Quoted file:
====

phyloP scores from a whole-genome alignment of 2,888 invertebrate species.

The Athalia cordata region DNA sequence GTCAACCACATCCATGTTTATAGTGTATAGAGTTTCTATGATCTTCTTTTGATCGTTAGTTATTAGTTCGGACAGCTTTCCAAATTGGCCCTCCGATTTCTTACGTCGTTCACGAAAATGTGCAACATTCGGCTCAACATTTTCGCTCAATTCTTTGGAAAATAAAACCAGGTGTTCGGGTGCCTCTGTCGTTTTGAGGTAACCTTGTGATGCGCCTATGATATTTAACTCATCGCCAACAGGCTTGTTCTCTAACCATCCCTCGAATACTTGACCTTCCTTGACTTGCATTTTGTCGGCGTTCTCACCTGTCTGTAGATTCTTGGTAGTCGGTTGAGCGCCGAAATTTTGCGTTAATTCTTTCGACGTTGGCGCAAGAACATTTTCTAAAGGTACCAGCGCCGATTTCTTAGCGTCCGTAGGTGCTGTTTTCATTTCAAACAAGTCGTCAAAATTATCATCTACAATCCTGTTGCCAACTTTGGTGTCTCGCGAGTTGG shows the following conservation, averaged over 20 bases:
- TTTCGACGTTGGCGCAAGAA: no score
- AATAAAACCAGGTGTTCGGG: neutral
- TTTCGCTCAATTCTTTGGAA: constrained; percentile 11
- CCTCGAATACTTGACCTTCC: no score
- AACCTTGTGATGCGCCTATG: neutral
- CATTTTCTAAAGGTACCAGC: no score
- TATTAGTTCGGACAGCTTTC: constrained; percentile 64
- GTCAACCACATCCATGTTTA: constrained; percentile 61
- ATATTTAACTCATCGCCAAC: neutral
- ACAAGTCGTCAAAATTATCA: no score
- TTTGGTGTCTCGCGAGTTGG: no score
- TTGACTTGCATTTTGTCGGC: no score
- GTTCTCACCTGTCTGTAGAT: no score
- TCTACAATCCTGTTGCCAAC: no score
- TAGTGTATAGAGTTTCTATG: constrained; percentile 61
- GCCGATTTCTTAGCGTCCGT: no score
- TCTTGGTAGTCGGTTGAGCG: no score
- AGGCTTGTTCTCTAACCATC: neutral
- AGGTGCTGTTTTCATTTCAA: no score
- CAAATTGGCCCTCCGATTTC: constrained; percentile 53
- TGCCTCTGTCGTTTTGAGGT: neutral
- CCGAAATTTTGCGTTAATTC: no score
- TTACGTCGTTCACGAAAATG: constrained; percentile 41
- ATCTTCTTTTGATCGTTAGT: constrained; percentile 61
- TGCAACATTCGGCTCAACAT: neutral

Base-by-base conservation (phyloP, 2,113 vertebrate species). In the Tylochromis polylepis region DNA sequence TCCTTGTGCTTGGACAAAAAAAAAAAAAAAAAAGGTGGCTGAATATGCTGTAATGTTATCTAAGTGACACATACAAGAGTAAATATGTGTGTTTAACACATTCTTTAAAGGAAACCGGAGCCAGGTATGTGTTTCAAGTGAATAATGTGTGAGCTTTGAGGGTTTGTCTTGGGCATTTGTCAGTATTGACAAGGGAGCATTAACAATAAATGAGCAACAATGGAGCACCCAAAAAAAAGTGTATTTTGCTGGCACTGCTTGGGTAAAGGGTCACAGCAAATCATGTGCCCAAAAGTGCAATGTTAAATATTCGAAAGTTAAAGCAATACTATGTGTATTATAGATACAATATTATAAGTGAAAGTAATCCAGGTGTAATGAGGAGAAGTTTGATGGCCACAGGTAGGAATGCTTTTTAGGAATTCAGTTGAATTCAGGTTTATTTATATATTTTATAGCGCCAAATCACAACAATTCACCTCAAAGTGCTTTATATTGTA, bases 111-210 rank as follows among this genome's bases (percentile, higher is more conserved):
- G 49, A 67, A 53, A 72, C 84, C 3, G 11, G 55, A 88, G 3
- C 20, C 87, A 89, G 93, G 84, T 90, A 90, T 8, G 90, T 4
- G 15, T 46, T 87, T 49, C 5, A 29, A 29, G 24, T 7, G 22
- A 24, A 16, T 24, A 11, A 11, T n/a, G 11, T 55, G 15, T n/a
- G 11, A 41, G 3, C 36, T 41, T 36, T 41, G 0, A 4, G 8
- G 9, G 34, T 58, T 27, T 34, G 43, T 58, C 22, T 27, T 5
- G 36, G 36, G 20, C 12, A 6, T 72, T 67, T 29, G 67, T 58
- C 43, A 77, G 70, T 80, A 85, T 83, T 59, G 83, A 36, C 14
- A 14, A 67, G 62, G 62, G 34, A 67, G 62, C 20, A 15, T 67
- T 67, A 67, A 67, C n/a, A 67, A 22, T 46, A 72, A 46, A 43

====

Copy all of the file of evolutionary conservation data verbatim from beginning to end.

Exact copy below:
phyloP scores from a whole-genome alignment of 2,888 invertebrate species.

The Athalia cordata region DNA sequence GTCAACCACATCCATGTTTATAGTGTATAGAGTTTCTATGATCTTCTTTTGATCGTTAGTTATTAGTTCGGACAGCTTTCCAAATTGGCCCTCCGATTTCTTACGTCGTTCACGAAAATGTGCAACATTCGGCTCAACATTTTCGCTCAATTCTTTGGAAAATAAAACCAGGTGTTCGGGTGCCTCTGTCGTTTTGAGGTAACCTTGTGATGCGCCTATGATATTTAACTCATCGCCAACAGGCTTGTTCTCTAACCATCCCTCGAATACTTGACCTTCCTTGACTTGCATTTTGTCGGCGTTCTCACCTGTCTGTAGATTCTTGGTAGTCGGTTGAGCGCCGAAATTTTGCGTTAATTCTTTCGACGTTGGCGCAAGAACATTTTCTAAAGGTACCAGCGCCGATTTCTTAGCGTCCGTAGGTGCTGTTTTCATTTCAAACAAGTCGTCAAAATTATCATCTACAATCCTGTTGCCAACTTTGGTGTCTCGCGAGTTGG shows the following conservation, averaged over 20 bases:
- TTTCGACGTTGGCGCAAGAA: no score
- AATAAAACCAGGTGTTCGGG: neutral
- TTTCGCTCAATTCTTTGGAA: constrained; percentile 11
- CCTCGAATACTTGACCTTCC: no score
- AACCTTGTGATGCGCCTATG: neutral
- CATTTTCTAAAGGTACCAGC: no score
- TATTAGTTCGGACAGCTTTC: constrained; percentile 64
- GTCAACCACATCCATGTTTA: constrained; percentile 61
- ATATTTAACTCATCGCCAAC: neutral
- ACAAGTCGTCAAAATTATCA: no score
- TTTGGTGTCTCGCGAGTTGG: no score
- TTGACTTGCATTTTGTCGGC: no score
- GTTCTCACCTGTCTGTAGAT: no score
- TCTACAATCCTGTTGCCAAC: no score
- TAGTGTATAGAGTTTCTATG: constrained; percentile 61
- GCCGATTTCTTAGCGTCCGT: no score
- TCTTGGTAGTCGGTTGAGCG: no score
- AGGCTTGTTCTCTAACCATC: neutral
- AGGTGCTGTTTTCATTTCAA: no score
- CAAATTGGCCCTCCGATTTC: constrained; percentile 53
- TGCCTCTGTCGTTTTGAGGT: neutral
- CCGAAATTTTGCGTTAATTC: no score
- TTACGTCGTTCACGAAAATG: constrained; percentile 41
- ATCTTCTTTTGATCGTTAGT: constrained; percentile 61
- TGCAACATTCGGCTCAACAT: neutral

Base-by-base conservation (phyloP, 2,113 vertebrate species). In the Tylochromis polylepis region DNA sequence TCCTTGTGCTTGGACAAAAAAAAAAAAAAAAAAGGTGGCTGAATATGCTGTAATGTTATCTAAGTGACACATACAAGAGTAAATATGTGTGTTTAACACATTCTTTAAAGGAAACCGGAGCCAGGTATGTGTTTCAAGTGAATAATGTGTGAGCTTTGAGGGTTTGTCTTGGGCATTTGTCAGTATTGACAAGGGAGCATTAACAATAAATGAGCAACAATGGAGCACCCAAAAAAAAGTGTATTTTGCTGGCACTGCTTGGGTAAAGGGTCACAGCAAATCATGTGCCCAAAAGTGCAATGTTAAATATTCGAAAGTTAAAGCAATACTATGTGTATTATAGATACAATATTATAAGTGAAAGTAATCCAGGTGTAATGAGGAGAAGTTTGATGGCCACAGGTAGGAATGCTTTTTAGGAATTCAGTTGAATTCAGGTTTATTTATATATTTTATAGCGCCAAATCACAACAATTCACCTCAAAGTGCTTTATATTGTA, bases 111-210 rank as follows among this genome's bases (percentile, higher is more conserved):
- G 49, A 67, A 53, A 72, C 84, C 3, G 11, G 55, A 88, G 3
- C 20, C 87, A 89, G 93, G 84, T 90, A 90, T 8, G 90, T 4
- G 15, T 46, T 87, T 49, C 5, A 29, A 29, G 24, T 7, G 22
- A 24, A 16, T 24, A 11, A 11, T n/a, G 11, T 55, G 15, T n/a
- G 11, A 41, G 3, C 36, T 41, T 36, T 41, G 0, A 4, G 8
- G 9, G 34, T 58, T 27, T 34, G 43, T 58, C 22, T 27, T 5
- G 36, G 36, G 20, C 12, A 6, T 72, T 67, T 29, G 67, T 58
- C 43, A 77, G 70, T 80, A 85, T 83, T 59, G 83, A 36, C 14
- A 14, A 67, G 62, G 62, G 34, A 67, G 62, C 20, A 15, T 67
- T 67, A 67, A 67, C n/a, A 67, A 22, T 46, A 72, A 46, A 43